The stock market's broad-based decline Tuesday is most likely the start of a bigger 5 to 10 percent sell-off, according to Julian Emanuel, UBS equity and derivatives strategist.
Stocks swooned Tuesday amid worries that Republicans in the House of Representatives will not be able to repeal Obamacare in a vote Thursday. If that vote fails, analysts say it casts doubt on the timing for the passage of other pro-growth policies, supported by President Donald Trump and the GOP.
"It's pretty easy to see this as almost a risk reset. That's what we've been looking for and we think you are in the midst of it," he said. "To us the most important things going forward are two things — can confidence figures be maintained where they are now, and will the public continue to be the incremental buyer? If either one of those degrades at all, that opens up the case for more downside."
Emanuel said if the House does pass the bill, there will likely be a relief rally but he still expects stocks to be in a corrective phase. The doubts surrounding the health-care bill do reinforce his view that tax reform will be late this year or next year. The administration has been hopeful it would be adopted by Congress before its August break.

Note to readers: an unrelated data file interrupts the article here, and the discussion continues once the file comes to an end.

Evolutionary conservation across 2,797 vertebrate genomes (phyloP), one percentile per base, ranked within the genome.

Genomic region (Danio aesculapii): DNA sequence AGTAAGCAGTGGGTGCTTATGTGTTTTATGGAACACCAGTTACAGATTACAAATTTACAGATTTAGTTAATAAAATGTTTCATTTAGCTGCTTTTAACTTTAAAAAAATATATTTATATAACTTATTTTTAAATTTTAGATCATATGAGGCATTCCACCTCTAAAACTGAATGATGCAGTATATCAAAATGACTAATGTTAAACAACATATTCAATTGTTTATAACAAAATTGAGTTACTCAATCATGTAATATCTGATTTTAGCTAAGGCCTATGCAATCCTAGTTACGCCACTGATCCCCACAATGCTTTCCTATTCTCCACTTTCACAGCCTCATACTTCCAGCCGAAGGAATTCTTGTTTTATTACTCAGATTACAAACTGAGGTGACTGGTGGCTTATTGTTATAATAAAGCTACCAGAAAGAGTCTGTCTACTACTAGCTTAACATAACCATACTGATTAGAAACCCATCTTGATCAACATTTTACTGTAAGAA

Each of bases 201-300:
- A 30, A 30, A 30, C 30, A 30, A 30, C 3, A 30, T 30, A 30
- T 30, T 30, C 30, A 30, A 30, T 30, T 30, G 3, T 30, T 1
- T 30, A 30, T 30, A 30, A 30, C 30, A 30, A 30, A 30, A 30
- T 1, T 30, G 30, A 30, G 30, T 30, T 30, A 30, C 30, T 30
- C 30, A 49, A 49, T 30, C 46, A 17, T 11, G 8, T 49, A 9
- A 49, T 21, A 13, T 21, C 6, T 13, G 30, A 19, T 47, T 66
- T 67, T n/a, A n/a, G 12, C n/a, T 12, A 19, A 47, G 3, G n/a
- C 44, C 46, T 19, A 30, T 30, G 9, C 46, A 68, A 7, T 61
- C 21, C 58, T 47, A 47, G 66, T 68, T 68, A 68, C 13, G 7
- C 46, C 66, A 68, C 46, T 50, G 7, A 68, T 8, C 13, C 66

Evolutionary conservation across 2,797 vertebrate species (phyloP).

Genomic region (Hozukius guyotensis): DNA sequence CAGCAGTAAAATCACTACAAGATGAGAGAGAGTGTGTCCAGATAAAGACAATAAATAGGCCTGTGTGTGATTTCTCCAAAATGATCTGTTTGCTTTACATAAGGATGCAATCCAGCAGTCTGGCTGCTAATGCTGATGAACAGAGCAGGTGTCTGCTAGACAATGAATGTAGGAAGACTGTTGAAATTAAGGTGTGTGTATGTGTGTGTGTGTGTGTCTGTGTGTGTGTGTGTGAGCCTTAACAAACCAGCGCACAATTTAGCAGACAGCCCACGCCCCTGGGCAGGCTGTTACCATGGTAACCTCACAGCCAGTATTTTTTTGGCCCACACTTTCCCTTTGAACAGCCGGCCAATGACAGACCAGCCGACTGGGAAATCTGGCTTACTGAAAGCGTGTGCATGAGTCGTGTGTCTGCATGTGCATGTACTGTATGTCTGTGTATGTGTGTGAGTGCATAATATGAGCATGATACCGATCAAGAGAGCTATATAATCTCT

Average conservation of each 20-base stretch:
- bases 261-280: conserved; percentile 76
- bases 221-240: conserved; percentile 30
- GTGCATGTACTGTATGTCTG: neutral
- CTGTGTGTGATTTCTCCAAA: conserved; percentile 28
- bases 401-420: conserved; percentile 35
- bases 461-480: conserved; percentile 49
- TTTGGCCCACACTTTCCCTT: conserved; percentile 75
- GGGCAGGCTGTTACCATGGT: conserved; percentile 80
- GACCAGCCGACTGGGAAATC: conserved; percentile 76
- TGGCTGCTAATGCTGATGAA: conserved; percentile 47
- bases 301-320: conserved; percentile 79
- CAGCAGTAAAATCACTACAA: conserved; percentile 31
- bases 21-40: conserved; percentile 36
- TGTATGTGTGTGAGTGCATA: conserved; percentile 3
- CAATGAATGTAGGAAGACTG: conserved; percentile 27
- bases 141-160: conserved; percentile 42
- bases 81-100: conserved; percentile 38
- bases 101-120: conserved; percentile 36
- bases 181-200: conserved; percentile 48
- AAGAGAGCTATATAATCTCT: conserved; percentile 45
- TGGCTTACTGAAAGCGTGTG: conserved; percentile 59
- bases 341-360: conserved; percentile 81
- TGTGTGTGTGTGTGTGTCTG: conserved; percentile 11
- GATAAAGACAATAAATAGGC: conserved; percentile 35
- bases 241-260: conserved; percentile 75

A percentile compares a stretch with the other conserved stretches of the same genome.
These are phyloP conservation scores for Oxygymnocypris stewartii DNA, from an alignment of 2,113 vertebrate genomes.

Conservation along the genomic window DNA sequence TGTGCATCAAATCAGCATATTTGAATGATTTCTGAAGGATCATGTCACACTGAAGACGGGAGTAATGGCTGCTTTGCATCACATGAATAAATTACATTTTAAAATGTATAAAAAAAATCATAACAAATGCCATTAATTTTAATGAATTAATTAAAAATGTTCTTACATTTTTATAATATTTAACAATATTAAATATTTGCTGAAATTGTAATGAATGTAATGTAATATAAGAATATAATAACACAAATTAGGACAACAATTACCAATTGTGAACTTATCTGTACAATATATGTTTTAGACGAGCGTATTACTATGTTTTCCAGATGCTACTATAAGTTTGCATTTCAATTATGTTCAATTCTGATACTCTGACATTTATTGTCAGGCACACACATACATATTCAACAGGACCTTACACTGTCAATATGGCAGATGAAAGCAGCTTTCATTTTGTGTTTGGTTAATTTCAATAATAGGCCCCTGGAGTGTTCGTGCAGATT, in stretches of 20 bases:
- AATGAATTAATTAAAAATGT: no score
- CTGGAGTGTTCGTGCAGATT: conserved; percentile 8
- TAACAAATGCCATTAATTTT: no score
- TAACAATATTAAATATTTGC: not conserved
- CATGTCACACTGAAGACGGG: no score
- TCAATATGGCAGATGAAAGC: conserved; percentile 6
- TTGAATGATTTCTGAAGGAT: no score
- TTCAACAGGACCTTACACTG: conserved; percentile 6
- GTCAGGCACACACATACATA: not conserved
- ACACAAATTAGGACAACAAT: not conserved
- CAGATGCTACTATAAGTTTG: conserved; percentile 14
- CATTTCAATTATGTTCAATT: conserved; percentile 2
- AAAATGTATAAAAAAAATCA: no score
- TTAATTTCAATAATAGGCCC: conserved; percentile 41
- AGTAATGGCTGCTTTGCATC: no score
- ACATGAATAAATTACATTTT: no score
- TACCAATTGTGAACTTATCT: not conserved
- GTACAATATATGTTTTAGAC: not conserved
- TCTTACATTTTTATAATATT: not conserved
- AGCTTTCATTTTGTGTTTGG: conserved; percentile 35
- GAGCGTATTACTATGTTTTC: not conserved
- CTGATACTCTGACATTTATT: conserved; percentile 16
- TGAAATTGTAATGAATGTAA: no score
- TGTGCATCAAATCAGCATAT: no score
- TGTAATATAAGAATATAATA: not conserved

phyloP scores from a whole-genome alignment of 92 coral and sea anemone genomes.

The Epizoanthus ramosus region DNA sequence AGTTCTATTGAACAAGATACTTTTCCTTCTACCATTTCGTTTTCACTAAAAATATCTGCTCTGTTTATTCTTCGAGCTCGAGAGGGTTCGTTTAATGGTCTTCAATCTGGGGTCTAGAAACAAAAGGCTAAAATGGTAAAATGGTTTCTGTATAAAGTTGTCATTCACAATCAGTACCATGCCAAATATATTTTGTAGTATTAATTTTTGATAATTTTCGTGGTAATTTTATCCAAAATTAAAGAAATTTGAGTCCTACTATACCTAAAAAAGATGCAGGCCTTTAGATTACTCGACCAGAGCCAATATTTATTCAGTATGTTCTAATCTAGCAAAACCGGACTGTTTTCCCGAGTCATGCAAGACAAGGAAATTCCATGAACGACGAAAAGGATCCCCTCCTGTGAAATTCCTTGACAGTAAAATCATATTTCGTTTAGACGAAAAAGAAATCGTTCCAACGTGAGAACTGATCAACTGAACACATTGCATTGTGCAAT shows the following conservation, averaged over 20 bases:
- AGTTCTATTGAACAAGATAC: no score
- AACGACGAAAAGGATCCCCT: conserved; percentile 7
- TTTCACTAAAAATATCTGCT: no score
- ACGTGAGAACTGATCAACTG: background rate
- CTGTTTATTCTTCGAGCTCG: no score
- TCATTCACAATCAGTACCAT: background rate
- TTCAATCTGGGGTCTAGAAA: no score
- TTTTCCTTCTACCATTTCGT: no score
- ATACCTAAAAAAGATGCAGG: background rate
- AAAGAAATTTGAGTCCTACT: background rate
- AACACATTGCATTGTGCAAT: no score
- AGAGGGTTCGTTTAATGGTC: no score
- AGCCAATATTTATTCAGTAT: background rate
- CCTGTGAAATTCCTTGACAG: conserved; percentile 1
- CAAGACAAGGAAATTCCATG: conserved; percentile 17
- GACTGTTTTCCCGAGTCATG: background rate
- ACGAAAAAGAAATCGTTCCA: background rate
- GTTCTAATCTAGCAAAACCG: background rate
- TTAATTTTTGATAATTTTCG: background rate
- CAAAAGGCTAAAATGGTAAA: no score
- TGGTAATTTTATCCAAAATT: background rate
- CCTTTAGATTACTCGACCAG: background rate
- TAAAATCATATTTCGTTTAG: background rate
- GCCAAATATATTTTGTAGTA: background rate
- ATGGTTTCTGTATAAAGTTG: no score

"We've been saying that we expect a 5 to 10 percent correction. We've been saying that for weeks now," said Emanuel.
He said the market is also responding to the Fed's interest rate hikes and the decline in oil. When the central bank has raised rates in a quarter with a low growth forecast, the market has sometimes taken a second look. He notes that the Atlanta Fed sees growth of just 0.9 percent this quarter.
The Fed also hiked in a low-growth period in December 2015. "What happened was the market began to question whether it was a policy error ... so for us there is unexplained softness in consumption that may or may not correct itself once the tax refunds get into peoples' hands but there's no signs that's going to the be the case," he said.
Emanuel said market valuations are stretched and many investors are too hopeful earnings will grow as much as 10.7 percent this year, boosted by some type of tax reform.
He also said the VIX, the CBOE Volatility Index, is too low and investors haven't hedged for volatility. The VIX rose 10 percent Tuesday to 12.47.